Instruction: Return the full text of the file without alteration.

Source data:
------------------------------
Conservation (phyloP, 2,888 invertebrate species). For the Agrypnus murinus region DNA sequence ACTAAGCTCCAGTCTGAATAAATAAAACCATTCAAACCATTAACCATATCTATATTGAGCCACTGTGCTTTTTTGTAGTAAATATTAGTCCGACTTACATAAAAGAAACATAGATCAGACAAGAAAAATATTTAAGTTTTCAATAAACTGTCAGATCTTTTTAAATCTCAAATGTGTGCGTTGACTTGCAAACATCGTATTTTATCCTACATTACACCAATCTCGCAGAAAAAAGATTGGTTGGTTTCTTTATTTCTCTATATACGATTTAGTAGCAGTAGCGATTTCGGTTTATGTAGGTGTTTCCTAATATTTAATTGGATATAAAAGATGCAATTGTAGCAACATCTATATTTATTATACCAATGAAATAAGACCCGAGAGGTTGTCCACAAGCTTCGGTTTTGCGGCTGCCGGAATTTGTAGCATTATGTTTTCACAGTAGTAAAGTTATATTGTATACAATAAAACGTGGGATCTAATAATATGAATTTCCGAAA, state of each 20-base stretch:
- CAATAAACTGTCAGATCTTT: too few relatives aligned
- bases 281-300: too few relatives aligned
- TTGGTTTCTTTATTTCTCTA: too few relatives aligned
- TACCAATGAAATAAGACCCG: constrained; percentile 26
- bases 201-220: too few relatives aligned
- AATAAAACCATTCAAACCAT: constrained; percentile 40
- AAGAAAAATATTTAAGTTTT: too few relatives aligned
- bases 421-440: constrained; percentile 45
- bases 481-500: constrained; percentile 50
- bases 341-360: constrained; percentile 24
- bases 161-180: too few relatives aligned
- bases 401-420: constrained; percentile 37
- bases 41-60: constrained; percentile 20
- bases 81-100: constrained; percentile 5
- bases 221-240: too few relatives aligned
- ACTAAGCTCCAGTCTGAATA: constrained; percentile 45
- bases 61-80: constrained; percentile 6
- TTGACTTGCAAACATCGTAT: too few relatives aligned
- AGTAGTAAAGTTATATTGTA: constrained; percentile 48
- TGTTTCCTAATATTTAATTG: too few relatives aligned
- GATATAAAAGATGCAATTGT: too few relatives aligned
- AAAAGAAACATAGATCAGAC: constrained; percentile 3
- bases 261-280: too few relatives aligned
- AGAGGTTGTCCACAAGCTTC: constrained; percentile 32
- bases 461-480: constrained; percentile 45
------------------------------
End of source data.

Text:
Conservation (phyloP, 2,888 invertebrate species). For the Agrypnus murinus region DNA sequence ACTAAGCTCCAGTCTGAATAAATAAAACCATTCAAACCATTAACCATATCTATATTGAGCCACTGTGCTTTTTTGTAGTAAATATTAGTCCGACTTACATAAAAGAAACATAGATCAGACAAGAAAAATATTTAAGTTTTCAATAAACTGTCAGATCTTTTTAAATCTCAAATGTGTGCGTTGACTTGCAAACATCGTATTTTATCCTACATTACACCAATCTCGCAGAAAAAAGATTGGTTGGTTTCTTTATTTCTCTATATACGATTTAGTAGCAGTAGCGATTTCGGTTTATGTAGGTGTTTCCTAATATTTAATTGGATATAAAAGATGCAATTGTAGCAACATCTATATTTATTATACCAATGAAATAAGACCCGAGAGGTTGTCCACAAGCTTCGGTTTTGCGGCTGCCGGAATTTGTAGCATTATGTTTTCACAGTAGTAAAGTTATATTGTATACAATAAAACGTGGGATCTAATAATATGAATTTCCGAAA, state of each 20-base stretch:
- CAATAAACTGTCAGATCTTT: too few relatives aligned
- bases 281-300: too few relatives aligned
- TTGGTTTCTTTATTTCTCTA: too few relatives aligned
- TACCAATGAAATAAGACCCG: constrained; percentile 26
- bases 201-220: too few relatives aligned
- AATAAAACCATTCAAACCAT: constrained; percentile 40
- AAGAAAAATATTTAAGTTTT: too few relatives aligned
- bases 421-440: constrained; percentile 45
- bases 481-500: constrained; percentile 50
- bases 341-360: constrained; percentile 24
- bases 161-180: too few relatives aligned
- bases 401-420: constrained; percentile 37
- bases 41-60: constrained; percentile 20
- bases 81-100: constrained; percentile 5
- bases 221-240: too few relatives aligned
- ACTAAGCTCCAGTCTGAATA: constrained; percentile 45
- bases 61-80: constrained; percentile 6
- TTGACTTGCAAACATCGTAT: too few relatives aligned
- AGTAGTAAAGTTATATTGTA: constrained; percentile 48
- TGTTTCCTAATATTTAATTG: too few relatives aligned
- GATATAAAAGATGCAATTGT: too few relatives aligned
- AAAAGAAACATAGATCAGAC: constrained; percentile 3
- bases 261-280: too few relatives aligned
- AGAGGTTGTCCACAAGCTTC: constrained; percentile 32
- bases 461-480: constrained; percentile 45